But the witnesses sought to calm fears that the president could start a nuclear war on a whim and counseled against legislating drastic changes to the current system. Retired Air Force Gen. Robert Kehler, a former head of U.S. Strategic Command, told the committee “that the United States military doesn’t blindly follow orders. A presidential order to employ U.S. nuclear weapons must be legal.”
“The basic legal principles of military necessity, distinction, and proportionality apply to nuclear weapons just as they do to every other weapon,” he added.
The current commander of U.S. Strategic Command, Gen. John Hyten, echoed similar sentiments at an international security forum in Canada on Nov. 18. But he added that if the president gave an illegal order, the military would “come up with” legal alternatives for the president to consider “to respond to whatever the situation is.”
Brian McKeon, who was acting undersecretary of defense for policy during the Obama administration, told the committee that the president would not make a decision to use nuclear weapons “by himself.” The system is designed “to ensure that the president consults with the National Security Council [NSC] and his other senior civilian and military advisers,” he said.
McKeon added that if the president is considering initiating a war against another nuclear-armed state that did not pose an imminent threat, such an action would require authorization by Congress. Asked by Sen. Tom Udall (D-N.M.) how he would define an imminent threat, McKeon said that it would depend on the circumstances. The president does have authority to act on his own.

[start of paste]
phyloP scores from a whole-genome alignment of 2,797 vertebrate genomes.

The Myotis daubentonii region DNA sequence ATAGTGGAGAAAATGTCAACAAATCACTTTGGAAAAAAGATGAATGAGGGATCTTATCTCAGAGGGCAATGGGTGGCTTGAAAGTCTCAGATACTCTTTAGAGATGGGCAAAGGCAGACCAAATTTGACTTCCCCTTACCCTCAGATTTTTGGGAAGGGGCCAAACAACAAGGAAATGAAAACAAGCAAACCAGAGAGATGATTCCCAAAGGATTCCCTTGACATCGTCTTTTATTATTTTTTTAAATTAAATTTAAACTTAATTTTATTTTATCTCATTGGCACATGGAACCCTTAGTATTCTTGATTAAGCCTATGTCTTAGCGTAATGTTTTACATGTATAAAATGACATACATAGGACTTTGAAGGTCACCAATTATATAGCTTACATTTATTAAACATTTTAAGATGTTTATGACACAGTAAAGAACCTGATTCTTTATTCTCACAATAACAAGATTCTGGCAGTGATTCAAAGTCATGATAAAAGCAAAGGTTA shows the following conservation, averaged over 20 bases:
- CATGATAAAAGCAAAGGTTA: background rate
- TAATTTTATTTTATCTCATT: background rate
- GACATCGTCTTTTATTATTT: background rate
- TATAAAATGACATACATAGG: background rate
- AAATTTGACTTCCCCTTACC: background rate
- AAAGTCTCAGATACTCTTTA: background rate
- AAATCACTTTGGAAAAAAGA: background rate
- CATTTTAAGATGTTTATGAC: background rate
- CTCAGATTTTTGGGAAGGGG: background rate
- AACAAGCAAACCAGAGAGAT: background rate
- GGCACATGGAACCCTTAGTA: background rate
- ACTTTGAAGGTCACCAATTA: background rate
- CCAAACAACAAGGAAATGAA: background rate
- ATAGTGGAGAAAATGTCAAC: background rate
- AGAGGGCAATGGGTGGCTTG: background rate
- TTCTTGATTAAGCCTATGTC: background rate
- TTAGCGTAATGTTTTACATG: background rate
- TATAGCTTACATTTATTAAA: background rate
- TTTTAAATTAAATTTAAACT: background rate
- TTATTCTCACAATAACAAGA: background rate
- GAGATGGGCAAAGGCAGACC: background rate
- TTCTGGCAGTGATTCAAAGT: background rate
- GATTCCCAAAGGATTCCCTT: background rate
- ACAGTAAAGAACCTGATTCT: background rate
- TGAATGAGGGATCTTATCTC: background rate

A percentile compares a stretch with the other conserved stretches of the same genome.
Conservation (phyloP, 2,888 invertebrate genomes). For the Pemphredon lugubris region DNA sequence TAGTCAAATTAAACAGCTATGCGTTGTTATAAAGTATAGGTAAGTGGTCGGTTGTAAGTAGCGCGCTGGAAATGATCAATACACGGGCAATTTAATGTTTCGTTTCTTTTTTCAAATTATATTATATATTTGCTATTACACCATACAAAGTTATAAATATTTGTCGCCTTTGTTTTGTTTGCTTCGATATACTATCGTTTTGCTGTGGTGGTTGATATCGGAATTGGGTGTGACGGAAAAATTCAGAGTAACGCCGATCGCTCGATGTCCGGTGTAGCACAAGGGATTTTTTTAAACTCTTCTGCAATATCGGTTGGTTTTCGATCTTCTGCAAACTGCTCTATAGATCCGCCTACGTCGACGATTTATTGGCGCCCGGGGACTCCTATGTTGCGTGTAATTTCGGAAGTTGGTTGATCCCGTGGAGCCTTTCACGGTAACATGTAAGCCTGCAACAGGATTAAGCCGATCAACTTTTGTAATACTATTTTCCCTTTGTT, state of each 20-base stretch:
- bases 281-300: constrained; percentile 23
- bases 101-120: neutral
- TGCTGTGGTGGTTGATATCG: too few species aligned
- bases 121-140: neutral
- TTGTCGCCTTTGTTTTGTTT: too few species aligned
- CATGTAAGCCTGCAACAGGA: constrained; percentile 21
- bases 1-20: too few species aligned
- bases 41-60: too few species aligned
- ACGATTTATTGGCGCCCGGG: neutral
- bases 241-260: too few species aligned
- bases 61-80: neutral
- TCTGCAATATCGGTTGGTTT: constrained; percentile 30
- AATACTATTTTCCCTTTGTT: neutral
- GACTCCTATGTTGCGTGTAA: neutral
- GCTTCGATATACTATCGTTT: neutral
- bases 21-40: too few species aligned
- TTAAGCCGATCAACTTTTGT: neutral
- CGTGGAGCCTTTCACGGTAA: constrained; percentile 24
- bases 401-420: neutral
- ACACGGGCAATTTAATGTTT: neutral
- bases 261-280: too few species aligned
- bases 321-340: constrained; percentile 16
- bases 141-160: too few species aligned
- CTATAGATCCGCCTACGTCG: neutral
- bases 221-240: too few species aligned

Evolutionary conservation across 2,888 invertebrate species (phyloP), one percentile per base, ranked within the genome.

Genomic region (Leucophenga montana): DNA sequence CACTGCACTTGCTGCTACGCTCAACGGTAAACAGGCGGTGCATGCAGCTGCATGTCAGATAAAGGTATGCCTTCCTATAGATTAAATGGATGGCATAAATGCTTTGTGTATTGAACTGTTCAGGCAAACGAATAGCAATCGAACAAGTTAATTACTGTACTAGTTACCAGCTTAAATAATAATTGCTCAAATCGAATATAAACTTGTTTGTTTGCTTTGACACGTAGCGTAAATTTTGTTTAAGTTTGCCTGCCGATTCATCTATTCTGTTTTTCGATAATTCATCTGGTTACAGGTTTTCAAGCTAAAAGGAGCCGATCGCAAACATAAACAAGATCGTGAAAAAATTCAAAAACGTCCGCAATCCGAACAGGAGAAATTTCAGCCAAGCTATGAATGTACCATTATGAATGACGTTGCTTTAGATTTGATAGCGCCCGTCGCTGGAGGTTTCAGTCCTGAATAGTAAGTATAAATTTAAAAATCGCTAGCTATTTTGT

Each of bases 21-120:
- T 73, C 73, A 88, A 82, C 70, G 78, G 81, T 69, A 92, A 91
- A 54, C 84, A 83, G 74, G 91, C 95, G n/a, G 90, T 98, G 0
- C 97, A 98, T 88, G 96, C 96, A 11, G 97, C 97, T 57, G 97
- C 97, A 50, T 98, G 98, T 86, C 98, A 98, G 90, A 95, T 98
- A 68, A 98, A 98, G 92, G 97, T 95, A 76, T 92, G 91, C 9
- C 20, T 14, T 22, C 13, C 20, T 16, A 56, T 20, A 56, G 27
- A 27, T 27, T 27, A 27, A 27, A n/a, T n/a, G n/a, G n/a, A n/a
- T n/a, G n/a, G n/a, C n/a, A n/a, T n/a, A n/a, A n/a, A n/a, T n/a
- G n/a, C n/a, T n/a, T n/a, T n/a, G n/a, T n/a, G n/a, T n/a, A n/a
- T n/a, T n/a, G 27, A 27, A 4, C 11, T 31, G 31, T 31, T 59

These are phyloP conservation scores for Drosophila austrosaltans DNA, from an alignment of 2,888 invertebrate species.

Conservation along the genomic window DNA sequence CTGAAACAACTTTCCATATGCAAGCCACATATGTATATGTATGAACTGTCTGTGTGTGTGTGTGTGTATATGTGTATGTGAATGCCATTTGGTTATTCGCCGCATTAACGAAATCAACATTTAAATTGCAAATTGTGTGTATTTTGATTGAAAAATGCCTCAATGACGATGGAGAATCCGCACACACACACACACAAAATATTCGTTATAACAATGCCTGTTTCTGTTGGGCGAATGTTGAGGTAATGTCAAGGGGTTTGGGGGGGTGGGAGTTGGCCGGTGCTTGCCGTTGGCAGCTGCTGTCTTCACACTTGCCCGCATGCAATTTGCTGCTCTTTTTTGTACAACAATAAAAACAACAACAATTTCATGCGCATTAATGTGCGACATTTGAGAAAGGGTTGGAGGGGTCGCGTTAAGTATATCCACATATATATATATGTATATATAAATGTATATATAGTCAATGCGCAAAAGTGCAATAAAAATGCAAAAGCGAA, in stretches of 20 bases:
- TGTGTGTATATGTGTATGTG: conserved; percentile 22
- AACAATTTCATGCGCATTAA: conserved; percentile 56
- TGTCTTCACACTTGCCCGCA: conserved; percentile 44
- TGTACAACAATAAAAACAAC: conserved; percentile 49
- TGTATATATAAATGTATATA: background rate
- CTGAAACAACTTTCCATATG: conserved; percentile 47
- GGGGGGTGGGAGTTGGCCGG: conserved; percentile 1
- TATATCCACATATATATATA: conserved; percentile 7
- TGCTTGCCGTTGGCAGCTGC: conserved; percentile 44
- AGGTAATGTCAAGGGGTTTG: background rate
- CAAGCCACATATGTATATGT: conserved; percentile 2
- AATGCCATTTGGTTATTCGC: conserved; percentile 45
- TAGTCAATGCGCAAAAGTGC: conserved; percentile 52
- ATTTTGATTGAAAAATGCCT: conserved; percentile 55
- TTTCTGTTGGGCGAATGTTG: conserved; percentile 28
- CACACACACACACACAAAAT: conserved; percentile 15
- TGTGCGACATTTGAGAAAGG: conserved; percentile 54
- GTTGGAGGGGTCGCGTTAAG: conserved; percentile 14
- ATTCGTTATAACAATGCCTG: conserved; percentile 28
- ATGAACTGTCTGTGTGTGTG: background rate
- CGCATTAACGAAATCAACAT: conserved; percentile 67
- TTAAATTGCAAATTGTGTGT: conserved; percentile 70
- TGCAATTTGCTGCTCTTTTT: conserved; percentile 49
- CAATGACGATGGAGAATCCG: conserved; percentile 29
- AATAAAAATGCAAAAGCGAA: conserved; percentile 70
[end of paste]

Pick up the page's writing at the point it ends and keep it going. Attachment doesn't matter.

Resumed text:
While several senators engaged the witnesses on questions of legality, Sen. James Risch (R-Idaho) sought to remind his colleagues, as well as North Korea, that it would be the president and the president alone who would make a decision about the use of nuclear weapons.
“The discussion we’re having is not so much practical as academic,” he said. “This talk about lawyers…is not a discussion that is going to take place in the heat of battle in today’s world.”
Other senators said their biggest concern was that Trump might give a nuclear use order that was legal but nevertheless unnecessary or unwise. “I would like to be able to tell my constituents” and “the American people, [that] we have a system in place that prevents an impulsive and irrational decision to use nuclear weapons,” said ranking member Sen. Ben Cardin (D-Md.). “Unfortunately, I cannot make that assurance today.”
“I don't think that we should be trusting the generals to be a check on the president,” said Markey.
Peter Feaver, who served on the NSC staff under Presidents Bill Clinton and George W. Bush, told the committee that “the time is ripe for a fresh look” at the nuclear command and control system. “Many possible improvements…are worth considering,” such as “requiring certifications by additional cabinet officials of launch orders under certain circumstances,” said Feaver, who is a professor of political science and public policy at Duke University.
Asked by Udall if it would “make sense to require at least one other person sign off on a decision to launch a first strike,” all three witnesses said they opposed such a change.